In the Introduction to his book Desire Found Me, André Rabe makes the following comment:
God and our concepts of God are not identical. God seldom, if ever, reveals concepts about himself. He simply reveals himself. Such encounters deeply transform our concepts.
Just so. Our concepts of God are conclusions people have reached from the way in which God has revealed God’s self. God does not send a theology text to the human race. God encounters people in the midst of their lives. On the basis of these experiences, conclusions are drawn. Philosophy — that is to say, our general knowledge of logic and of the world and the way it works — is drawn in to fill out the picture. But, the encounter is first.
Christians believe that the ultimate revelation of God is the Person of Jesus Christ — often called by theologians “the self-revelation of God.” But, Christ’s coming into the world was for the purpose of human redemption — for more than for human information.
Remembering all of this helps to keep theology in its proper place. Knowing God is more important than knowing about God. And, our knowledge of the world — and of God and God’s will — continually grows and develops. Thus, theology must always grow and develop. As I said yesterday, theology is always provisional.
This keeps theology in its proper place. As a servant, it is helpful. As a master, it is not.
There is an analogy — which I think I first found in C. S. Lewis’s Mere Christianity somewhere — that I have found helpful. Theology is like a map. Christianity is the journey of faith in Christ. It is helpful to have a map for the journey. It can tell us what to expect, how to conduct our journey and so forth. But, it is only helpful if we are actually on the journey. Possessing a map is no substitute for taking the journey. Now, a better map is more helpful than a poor one. A bad map may lead us in the wrong directions, or encourage us to make the wrong assumptions about the journey. It’s role is to help us in the journey.
What we think matters, and can shape our expectations and behaviors. But, faith, service to Christ and others, the means of grace come first. Theology can help when kept in a subordinate role. When theology is too rigid — or when theology itself becomes the focus — it becomes a problem.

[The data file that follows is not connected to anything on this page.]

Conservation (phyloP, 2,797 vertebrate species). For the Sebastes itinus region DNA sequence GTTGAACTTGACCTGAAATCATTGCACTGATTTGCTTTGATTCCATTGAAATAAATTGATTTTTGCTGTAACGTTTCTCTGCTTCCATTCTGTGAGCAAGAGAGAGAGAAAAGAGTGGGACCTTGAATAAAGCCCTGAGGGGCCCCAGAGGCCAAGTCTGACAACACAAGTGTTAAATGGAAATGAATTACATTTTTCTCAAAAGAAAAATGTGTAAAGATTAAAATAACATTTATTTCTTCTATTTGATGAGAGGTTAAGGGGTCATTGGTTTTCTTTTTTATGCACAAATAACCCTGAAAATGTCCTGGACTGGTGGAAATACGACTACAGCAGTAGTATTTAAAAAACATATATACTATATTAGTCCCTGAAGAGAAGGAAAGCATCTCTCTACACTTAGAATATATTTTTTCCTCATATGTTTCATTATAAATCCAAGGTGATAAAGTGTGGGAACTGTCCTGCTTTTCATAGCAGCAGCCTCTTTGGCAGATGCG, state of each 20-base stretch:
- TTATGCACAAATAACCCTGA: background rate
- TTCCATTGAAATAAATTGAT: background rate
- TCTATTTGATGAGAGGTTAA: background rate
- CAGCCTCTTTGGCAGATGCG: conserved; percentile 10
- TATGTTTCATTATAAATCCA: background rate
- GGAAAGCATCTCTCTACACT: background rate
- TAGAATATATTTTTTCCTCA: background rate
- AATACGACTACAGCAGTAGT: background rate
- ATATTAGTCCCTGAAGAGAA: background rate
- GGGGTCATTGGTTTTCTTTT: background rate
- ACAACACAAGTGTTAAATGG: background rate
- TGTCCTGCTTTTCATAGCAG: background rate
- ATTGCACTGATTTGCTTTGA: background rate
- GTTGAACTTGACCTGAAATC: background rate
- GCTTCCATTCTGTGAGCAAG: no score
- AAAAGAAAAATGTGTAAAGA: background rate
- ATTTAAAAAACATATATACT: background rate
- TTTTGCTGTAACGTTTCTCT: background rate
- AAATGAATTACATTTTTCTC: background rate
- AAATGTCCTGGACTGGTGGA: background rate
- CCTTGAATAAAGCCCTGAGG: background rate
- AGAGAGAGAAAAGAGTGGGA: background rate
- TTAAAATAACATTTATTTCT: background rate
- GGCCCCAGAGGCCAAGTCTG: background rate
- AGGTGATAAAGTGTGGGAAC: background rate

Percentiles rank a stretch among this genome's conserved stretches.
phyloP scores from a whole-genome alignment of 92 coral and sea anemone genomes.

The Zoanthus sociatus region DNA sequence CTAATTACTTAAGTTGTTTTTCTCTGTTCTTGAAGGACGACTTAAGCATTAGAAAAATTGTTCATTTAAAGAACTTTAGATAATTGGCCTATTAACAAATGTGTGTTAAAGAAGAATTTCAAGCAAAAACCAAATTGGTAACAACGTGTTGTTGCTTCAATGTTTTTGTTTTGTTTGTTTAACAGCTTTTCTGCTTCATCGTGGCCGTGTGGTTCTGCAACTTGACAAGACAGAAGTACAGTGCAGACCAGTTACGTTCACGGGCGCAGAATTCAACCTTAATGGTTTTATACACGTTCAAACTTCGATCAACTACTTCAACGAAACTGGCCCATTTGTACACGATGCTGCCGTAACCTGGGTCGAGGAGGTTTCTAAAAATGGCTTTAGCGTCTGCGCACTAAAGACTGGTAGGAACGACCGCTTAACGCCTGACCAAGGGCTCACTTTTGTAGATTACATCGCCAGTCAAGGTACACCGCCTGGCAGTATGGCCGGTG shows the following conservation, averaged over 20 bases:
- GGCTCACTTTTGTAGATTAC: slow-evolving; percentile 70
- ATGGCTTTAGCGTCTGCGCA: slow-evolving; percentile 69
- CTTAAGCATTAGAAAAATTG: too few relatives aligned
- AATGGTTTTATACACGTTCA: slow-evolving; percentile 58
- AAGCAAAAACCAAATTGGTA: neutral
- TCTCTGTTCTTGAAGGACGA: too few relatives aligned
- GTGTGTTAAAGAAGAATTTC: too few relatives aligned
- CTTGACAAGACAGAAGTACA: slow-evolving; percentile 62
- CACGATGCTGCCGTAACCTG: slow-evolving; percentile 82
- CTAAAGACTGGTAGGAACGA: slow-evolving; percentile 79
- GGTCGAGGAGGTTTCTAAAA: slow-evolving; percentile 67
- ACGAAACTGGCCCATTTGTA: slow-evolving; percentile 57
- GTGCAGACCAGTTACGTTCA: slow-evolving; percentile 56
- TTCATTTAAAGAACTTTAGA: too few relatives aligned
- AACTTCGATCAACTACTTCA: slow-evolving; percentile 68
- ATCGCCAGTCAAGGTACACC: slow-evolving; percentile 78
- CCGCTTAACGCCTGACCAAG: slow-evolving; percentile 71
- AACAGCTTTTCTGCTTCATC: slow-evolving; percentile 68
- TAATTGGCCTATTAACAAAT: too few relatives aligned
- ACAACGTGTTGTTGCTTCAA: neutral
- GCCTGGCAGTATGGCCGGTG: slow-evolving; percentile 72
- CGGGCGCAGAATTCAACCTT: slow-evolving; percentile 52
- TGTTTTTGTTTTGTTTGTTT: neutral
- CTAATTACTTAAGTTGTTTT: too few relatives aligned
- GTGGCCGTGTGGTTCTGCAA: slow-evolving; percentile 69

And, theology — even the very best theology — is no substitute for encountering God. Prayer and worship and meditation of Scripture — and all the various means of grace — are at the heart of the Christian life. The knowledge of theology can never be a substitute for any of them. Our hearts cry out “Make me understand the way of your precepts, and I will meditate on your wondrous works” (Psalms 119:27 NRSV) — and a detailed, abstract discussion of the (alleged) attributes of the Almighty will in no way satisfy us. Nor should it.
I think this is the heart of the old story that is told about Thomas Aquinas. The story is that Thomas, at the end of his life, renounced all of his great and brilliant works of theology. Here is the account from Wikipedia:
In 1272 Thomas took leave from the University of Paris when the Dominicans from his home province called upon him to establish a studium generale wherever he liked and staff it as he pleased. He chose to establish the institution in Naples, and moved there to take his post as regent master. He took his time at Naples to work on the third part of the Summa while giving lectures on various religious topics. On 6 December 1273 at the Dominican convent of Naples in the Chapel of Saint Nicholas after Matins Thomas lingered and was seen by the sacristan Domenic of Caserta to be levitating in prayer with tears before an icon of the crucified Christ. Christ said to Thomas, “You have written well of me, Thomas. What reward would you have for your labor?” Thomas responded, “Nothing but you, Lord.” After this exchange something happened, but Thomas never spoke of it or wrote it down. Because of what he saw, he abandoned his routine and refused to dictate to his socius Reginald of Piperno. When Reginald begged him to get back to work, Thomas replied: “Reginald, I cannot, because all that I have written seems like straw to me” (mihi videtur ut palea). What exactly triggered Thomas’s change in behavior is believed by Catholics to have been some kind of supernatural experience of God. After taking to his bed, he did recover some strength.